Background Patients with rheumatoid arthritis (RA) experience premature mortality that is largely due to cardiovascular disease (CVD). Selective biomarkers have been proposed for CVD prediction. Indeed, ultrasensitive troponin (hs-cTn), a biomarker of myocardial injury, and NT-proBNP, a marker of myocardial dysfunction, have been recently identified as predictors of increased cardiovascular (CV) mortality, both in patients with diagnosed ischemic heart disease and in the general population.
Objectives Our aim was to measure hs-cTn and NT-proBNP in RA patients and to examine associated factors with increased concentrations of these biomarkers.
Methods The plasma hs-cTn concentrations were measured using an electrochemiluminescence immunoassay (Roche Diagnostic, Meylan, France). The 99th percentile, with a CV ≤10% was achieved for 14 ng/L. Plasma NT-proBNP levels were assessed by an immunoenzymatic assay (Roche Diagnostic). Concentrations of these biomarkers were measured in consecutive RA patients and age- and gender-matched healthy controls.
Results 236 consecutive RA patients were included (192 females, 81%) with a mean ± standard deviation, SD, age of 57±13 years and a mean ±SD disease duration of 15±10 years; 79% had radiographic erosions, 79% positive rheumatoid factors and 84% positive anti-CCP antibodies. The mean±SD DAS28 was 3.7±1.4 (116 patients, 49%, with DAS28 >3.2 and 33, 14%, with DAS28 >5.1). At the time of the dosage, 189 (80%) patients received corticosteroids (mean±SD dose 7.1±3.2 mg/day), 200 (85%) a conventional DMARD, and 146 (62%) a biologic agent. We also included 213 controls (165 females, 77%), with a mean±SD age of 54±15 years.
RA patients had increased hs-cTn concentrations (5.8±10.1 ng/l vs. 4.1±3.2 ng/l, p=0.02) and NT-proBNP levels (187±441 ng/l vs. 76±259 ng/l, p=0.001) compared to controls. These results remained consistent after stratification for CV risk factors by multivariate linear regression. Hs-cTn and NT-proBNP levels were correlated in RA patients (r=0.34, p<0.0001). RA patients with C-reactive protein (CRP) >10 mg/l and a DAS28 >5.1 were more likely to have higher hs-cTn concentrations (respectively 5.9±7.1 ng/l vs. 4.3±3.6 ng/l, p=0.03, and 10.7±23.1 ng/l vs. 5,3±8,4 ng/l, p= 0,02). In addition, patients with increased hs-cTn levels (>14 ng/l) were more likely to have a DAS28 >5.1 (p=0.03). hs-cTn levels were not associated with CV risk factors, the presence of radiographic erosions, treatment received or autoantibody status. No association was identified between NT-proBNP levels and CV risk factors or RA disease characteristics.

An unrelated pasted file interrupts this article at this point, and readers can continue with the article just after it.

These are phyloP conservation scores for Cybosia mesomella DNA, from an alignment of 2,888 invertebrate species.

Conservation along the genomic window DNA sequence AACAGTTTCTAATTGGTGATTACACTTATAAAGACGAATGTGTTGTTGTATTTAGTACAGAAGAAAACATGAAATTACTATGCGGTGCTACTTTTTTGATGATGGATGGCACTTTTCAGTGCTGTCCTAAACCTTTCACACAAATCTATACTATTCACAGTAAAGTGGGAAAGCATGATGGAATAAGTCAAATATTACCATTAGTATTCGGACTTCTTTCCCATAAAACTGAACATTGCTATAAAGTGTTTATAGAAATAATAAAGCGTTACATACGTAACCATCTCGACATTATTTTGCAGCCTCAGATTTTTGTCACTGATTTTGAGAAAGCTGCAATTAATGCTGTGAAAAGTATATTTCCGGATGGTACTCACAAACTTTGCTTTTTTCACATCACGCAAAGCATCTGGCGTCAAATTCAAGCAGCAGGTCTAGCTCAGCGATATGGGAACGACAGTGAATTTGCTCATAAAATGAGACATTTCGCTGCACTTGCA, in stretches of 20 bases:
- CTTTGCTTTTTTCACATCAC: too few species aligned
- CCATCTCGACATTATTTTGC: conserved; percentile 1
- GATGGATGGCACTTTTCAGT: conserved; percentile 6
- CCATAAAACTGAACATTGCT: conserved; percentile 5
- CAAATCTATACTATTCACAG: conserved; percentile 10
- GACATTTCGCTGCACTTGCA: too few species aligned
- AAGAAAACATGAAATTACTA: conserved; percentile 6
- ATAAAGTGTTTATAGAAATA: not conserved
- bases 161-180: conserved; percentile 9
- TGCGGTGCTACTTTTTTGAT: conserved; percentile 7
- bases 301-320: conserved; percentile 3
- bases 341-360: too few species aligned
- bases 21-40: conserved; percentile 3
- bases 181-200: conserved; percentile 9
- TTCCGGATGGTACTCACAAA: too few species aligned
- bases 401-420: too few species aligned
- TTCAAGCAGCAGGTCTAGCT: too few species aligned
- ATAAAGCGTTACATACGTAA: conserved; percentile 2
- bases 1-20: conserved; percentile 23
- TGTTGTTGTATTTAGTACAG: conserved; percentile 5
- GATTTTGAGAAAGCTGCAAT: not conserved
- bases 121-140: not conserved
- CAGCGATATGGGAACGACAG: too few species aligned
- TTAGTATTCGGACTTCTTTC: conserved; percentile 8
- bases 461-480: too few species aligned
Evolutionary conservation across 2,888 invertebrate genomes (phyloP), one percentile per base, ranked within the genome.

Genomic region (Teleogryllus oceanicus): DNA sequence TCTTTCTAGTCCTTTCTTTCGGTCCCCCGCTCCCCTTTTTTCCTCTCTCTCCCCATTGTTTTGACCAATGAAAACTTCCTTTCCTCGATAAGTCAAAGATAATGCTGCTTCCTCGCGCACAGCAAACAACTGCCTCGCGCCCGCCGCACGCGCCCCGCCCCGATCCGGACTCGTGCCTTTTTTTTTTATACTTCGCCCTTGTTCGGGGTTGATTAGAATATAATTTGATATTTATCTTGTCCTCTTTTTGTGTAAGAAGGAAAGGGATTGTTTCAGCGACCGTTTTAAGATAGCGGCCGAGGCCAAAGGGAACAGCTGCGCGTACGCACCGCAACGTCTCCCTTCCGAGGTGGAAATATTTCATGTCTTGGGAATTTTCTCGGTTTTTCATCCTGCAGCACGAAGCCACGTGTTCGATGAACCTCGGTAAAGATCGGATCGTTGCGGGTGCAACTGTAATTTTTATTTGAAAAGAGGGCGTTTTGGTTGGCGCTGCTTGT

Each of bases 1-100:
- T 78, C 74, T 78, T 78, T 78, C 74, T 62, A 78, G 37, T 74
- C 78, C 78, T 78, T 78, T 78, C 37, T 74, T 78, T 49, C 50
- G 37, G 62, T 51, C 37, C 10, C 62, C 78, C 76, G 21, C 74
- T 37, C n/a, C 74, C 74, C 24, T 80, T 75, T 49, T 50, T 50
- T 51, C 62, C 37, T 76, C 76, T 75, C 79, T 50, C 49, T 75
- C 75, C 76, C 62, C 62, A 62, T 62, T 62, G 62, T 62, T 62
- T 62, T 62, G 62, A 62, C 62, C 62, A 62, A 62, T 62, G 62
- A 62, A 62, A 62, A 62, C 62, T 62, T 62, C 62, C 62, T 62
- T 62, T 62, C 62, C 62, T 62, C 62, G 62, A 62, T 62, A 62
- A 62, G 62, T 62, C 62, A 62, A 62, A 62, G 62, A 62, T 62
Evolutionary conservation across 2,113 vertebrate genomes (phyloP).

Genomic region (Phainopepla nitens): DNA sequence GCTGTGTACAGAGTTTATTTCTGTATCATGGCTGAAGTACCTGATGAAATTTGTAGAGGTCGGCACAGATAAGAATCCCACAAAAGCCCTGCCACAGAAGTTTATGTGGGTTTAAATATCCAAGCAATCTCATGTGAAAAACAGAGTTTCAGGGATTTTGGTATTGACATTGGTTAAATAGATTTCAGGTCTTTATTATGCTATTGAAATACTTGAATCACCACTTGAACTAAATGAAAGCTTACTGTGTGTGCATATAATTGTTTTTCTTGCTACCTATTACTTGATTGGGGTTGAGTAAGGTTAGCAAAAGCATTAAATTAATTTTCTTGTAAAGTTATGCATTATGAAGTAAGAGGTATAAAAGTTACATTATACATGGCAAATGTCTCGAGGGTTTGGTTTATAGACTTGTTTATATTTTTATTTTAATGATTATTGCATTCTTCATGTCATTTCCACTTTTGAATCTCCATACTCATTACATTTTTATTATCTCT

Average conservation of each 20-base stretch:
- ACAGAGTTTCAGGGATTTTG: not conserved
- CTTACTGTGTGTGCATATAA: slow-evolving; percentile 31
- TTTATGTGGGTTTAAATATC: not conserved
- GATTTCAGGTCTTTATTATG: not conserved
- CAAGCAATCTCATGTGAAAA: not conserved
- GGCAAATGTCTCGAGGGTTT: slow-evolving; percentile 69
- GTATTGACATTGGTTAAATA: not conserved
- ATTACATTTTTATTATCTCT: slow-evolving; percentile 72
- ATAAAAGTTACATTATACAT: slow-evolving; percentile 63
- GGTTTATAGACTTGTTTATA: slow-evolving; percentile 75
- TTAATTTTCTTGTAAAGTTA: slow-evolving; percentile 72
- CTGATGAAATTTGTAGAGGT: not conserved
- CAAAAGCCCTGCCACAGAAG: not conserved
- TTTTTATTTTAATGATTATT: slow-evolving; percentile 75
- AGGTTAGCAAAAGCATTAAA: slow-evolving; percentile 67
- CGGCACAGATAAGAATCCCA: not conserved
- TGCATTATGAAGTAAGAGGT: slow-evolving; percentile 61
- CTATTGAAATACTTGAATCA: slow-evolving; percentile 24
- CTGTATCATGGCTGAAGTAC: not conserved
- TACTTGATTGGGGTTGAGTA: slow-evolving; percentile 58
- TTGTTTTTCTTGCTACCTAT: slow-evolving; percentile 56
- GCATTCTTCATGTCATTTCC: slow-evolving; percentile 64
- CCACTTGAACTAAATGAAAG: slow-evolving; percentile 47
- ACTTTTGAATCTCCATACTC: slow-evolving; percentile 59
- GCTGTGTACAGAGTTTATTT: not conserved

Conclusions hs-cTn concentrations are increased in patients with RA, independent of CV risk factors. Our results showed for the first time an association between increased hs-cTn concentrations, CRP levels and high RA disease activity, which support the link between myocardial injury and inflammation. Increased hs-cTn in RA may indicate subclinical, indolent myocardial injury, which may be related to myocardial dysfunction, supported by increased NT-proBNP levels. Further studies are now necessary to study the merit of hs-cTn to predict CVD in RA.
Disclosure of Interest None Declared
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